at the present time. Let me add this additional feature. In handing these orders to the manufacturers we could say. "You are not going to have any overtime in your plant. If you are going to get these orders you will have to operate on a six or a sevenf-hour day and you will have to pay wages that are fair and reasonable, wages that will provide a reasonable standard of living." Perhaps this criticism will be advanced: Well, this is good only for a year or two, so long as the money lasts. I ask, however, what man can look forward more than one or two years in this present world with the forces of change and even of chaos operating in it? You can take this scheme of mine and if you save $133,000,000 of interest yearly you can put $100,000,000 into business in Canada annually, and you will not have the same interest obligations in twenty-five years that you have to-day.

The great burden we are facing at the present time is the burden of rigid interest rates, and it is closing around us like an anaconda ; it is squeezing the life out of the country or, to change the metaphor, it is poisoning the whole process, economic and politic. It means that capital to-day has no confidence; it is so imbued with fear that it cannot go ahead. When the present leader of the Conservative party in the province of Manitoba saj^s that this is the time for governments to get out of the way and give business a chance, I say that business is paralyzed with fear, and this is the time for the government to step in in a reasonable way to give a lead to business, to give the business man some confidence and to rebuild, on this system which is crumbling down, a new system that will be an improvement in which opportunities will be enlarged and Canadians may inherit the life for which they were intended.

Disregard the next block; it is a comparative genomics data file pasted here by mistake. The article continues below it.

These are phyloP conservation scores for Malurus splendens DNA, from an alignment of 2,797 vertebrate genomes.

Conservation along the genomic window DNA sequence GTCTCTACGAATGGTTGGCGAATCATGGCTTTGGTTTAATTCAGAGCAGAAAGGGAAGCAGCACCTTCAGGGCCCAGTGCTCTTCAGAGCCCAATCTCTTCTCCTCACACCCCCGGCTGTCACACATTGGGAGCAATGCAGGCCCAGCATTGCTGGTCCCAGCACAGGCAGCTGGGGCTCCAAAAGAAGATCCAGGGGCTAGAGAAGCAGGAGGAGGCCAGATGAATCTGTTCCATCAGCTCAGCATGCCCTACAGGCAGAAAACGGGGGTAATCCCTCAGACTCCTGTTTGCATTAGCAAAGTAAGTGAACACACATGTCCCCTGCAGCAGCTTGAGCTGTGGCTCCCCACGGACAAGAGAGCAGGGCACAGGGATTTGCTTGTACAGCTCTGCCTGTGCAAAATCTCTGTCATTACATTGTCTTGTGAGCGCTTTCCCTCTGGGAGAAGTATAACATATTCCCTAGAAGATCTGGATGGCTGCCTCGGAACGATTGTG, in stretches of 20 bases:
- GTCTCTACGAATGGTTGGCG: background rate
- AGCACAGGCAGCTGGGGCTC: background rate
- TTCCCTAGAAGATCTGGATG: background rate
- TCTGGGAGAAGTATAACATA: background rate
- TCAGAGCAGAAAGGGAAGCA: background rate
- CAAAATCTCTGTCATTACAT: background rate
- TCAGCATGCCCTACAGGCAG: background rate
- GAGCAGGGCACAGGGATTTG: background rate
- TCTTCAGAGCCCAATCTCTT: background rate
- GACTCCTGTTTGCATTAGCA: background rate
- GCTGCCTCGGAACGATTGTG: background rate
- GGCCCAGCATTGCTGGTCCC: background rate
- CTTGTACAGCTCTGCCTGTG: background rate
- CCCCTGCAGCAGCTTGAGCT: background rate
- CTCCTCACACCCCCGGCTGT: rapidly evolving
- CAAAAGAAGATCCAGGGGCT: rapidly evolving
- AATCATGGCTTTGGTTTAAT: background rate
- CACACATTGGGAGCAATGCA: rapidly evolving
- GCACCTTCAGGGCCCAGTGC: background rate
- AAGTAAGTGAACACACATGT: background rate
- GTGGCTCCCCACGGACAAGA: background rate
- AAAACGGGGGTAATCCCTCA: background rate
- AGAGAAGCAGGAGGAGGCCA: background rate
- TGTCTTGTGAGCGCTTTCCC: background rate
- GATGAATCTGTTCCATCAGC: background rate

I have given much thought to this proposition. I have laid it before influential men in this country and it has been received with a great deal of approbation. I hope that my contribution to the debate this afternoon will be taken in the spirit in which it is intended. In the year 1914 I offered my life for my country; that life was not taken. I offer now what ideas I have, prompted by no ulterior hope of profit to myself.

In closing I should like to commend the eloquent testimony which the hon. member for Labelle (Mr. Bourassa), in his speech on the address to His Excellency the other evening, paid to the Prime Minister (Mr. Bennett) . That was a speech made by perhaps the most independent man in the house, a man who is now moved by the spiritual verities for in his speech he spoke about those

Questions